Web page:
Victim / Witness Assistance Program

Victim and Witness Assistance Program


The Charlottesville Victim/Witness Assistance Program is designed to ensure that victims and witnesses of criminal offenses will receive fair and compassionate treatment throughout the judicial process.

Crime Victim & Witness Rights

As a victim or witness of crime, you have certain rights under Virginia’s Crime Victim and Witness Rights Act. As a victim of a crime, you may be entitled to the following information:

Information About

  • Your rights as a victim/witness of a crime
  • The criminal justice process and your role as a victim/witness
  • Protective orders and other forms of protection
  • How to obtain a warrant if one has not been issued
  • Financial assistance, including the Criminal Injuries Compensation Fund and restitution
  • Address and telephone confidentiality
  • Availability of separate waiting areas during court proceedings

Notification of

  • Changes in court dates
  • Significant developments in a case such as possible plea offers
  • The defendant’s custody status and bond conditions if released from jail
  • Opportunity to prepare a written Victim Impact Statement prior to sentencing of a defendant

Assistance with

  • Obtaining a protective order and other forms of protection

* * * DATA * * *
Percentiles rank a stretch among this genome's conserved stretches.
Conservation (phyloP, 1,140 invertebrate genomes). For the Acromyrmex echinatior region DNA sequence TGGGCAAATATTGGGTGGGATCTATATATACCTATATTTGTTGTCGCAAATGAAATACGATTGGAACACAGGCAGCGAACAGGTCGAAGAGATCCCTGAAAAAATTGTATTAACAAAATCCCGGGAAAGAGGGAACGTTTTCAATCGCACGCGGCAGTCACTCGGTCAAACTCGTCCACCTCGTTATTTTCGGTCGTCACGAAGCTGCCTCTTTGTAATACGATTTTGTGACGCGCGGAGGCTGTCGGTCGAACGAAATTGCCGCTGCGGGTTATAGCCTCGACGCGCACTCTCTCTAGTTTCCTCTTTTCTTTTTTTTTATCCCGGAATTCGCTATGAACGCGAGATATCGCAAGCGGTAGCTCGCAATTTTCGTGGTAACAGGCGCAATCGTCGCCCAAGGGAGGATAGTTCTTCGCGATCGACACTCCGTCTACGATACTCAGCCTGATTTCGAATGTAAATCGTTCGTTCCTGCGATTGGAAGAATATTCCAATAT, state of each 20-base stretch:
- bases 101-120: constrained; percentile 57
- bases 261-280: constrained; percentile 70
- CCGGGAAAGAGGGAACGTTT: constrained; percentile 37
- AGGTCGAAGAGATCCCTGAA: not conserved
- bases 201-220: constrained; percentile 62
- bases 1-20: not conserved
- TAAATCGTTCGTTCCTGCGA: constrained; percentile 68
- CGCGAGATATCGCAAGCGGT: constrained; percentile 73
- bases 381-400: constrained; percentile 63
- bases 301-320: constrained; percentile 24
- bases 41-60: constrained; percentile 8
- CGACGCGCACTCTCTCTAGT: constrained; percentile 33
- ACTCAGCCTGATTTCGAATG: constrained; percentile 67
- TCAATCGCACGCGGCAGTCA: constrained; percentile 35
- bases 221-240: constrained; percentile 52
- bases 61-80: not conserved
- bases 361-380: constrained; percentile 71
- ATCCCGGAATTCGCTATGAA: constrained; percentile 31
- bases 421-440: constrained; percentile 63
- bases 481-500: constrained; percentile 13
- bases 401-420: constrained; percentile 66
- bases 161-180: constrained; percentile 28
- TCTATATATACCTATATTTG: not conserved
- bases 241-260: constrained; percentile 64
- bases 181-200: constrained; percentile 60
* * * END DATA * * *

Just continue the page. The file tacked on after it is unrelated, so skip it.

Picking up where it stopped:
• Filling out forms for the Criminal Injuries Compensation Fund
  • Referrals to local resources
  • Understanding a defendant’s bond conditions
  • Receiving intercession services with your employer
  • Receiving the services of an interpreter


Threatening a victim or a witness is a crime in Virginia. If you are threatened by the defendant or anyone else in regard to your testimony, call your local police department immediately and notify the Victim/Witness Program at 434-970-3176.


  • If you are subpoenaed, we can help you with understanding;
  • The requirements of a subpoena and testifying in court; interceding with your employer if you are having difficulty taking off work to attend court.

Tips on Testifying

  • Be Prepared: Try to recall what happened and picture the scene and the objects there. Don’t try to memorize your testimony; simply tell what happened in your own words.
  • Speak Clearly and Loudly: If you did not hear the question or understand it, ask the attorney to repeat it.
  • Answer Only the Question Asked of You: Stop immediately if the judge interrupts or an attorney objects to a question.
  • Do Not Guess or Speculate: If you don’t know the answer, say so. If you give an estimate of time or distance, be sure everyone knows you’re estimating.
  • Tell The Truth: Don’t pause to try and figure out if your answer will hurt or help the case. Just answer to the best of your recollection.
  • Be Courteous: Try to remain calm and do not lose your temper. Always be polite.
  • Dress For Court: Dress comfortably and appropriately (shorts, t-shirts are not good choices however, it is not necessary to dress in a suit). It is often cold in the courtrooms so you may want to bring a sweater with you.